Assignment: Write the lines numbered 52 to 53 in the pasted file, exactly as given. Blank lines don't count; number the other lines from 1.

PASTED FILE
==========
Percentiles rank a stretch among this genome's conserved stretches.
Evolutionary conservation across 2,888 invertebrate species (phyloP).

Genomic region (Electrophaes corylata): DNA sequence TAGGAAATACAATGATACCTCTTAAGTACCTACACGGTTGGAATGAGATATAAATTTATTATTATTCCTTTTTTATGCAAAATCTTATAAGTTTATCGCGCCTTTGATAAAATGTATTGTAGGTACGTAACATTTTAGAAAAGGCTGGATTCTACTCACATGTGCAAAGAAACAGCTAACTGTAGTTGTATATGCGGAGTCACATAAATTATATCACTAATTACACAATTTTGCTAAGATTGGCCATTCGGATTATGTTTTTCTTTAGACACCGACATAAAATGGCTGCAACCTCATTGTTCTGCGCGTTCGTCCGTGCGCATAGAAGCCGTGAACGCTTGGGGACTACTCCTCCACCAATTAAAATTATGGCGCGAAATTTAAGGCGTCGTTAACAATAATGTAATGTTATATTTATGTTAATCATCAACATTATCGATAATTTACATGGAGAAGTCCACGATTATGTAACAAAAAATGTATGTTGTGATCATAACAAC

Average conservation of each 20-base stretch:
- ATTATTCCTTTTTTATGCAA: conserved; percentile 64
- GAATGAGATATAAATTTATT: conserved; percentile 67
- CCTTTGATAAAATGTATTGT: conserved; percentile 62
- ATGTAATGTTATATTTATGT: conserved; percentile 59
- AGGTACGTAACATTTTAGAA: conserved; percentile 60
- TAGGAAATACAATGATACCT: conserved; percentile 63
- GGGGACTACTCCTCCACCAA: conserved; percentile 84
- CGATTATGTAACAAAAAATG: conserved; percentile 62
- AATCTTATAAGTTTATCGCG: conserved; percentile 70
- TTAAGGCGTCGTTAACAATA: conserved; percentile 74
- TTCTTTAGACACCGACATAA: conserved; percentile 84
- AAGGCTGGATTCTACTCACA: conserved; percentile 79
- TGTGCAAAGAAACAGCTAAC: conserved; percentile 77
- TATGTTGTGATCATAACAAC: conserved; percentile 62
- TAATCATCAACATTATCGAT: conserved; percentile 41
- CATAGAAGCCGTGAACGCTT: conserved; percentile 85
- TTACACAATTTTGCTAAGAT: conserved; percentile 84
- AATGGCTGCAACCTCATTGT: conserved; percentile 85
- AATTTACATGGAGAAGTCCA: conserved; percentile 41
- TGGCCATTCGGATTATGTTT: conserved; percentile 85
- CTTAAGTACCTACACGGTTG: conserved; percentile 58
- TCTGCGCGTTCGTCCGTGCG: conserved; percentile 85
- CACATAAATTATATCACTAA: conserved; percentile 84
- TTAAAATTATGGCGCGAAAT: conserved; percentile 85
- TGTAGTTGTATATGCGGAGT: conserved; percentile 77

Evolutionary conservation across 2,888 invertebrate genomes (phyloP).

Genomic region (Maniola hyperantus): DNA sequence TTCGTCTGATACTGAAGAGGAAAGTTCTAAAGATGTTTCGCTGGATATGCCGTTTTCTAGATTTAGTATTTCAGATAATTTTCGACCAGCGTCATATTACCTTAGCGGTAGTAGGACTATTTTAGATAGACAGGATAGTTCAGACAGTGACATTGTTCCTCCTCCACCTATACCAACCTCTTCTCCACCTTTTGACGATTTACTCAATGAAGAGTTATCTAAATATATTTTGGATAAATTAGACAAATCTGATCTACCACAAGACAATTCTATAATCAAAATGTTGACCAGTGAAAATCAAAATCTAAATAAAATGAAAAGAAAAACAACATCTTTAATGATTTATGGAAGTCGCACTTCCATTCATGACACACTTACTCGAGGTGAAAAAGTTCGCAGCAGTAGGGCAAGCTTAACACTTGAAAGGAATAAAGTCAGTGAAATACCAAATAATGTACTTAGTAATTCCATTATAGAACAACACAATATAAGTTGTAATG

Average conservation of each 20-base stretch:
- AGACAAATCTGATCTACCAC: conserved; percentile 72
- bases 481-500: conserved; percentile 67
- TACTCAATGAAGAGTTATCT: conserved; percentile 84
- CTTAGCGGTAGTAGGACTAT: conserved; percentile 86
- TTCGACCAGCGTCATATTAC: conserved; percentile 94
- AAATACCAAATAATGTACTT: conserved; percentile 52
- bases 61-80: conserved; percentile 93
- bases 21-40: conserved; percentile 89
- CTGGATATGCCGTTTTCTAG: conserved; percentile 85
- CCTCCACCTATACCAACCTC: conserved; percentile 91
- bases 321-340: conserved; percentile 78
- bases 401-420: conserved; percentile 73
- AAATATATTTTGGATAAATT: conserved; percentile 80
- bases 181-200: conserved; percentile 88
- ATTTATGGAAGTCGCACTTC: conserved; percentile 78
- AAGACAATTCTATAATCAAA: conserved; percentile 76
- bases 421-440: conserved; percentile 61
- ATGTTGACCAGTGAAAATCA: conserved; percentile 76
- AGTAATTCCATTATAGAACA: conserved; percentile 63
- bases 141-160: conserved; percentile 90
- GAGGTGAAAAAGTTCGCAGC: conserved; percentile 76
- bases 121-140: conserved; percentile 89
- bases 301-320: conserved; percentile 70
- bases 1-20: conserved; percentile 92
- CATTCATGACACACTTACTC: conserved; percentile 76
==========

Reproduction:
- bases 141-160: conserved; percentile 90
- GAGGTGAAAAAGTTCGCAGC: conserved; percentile 76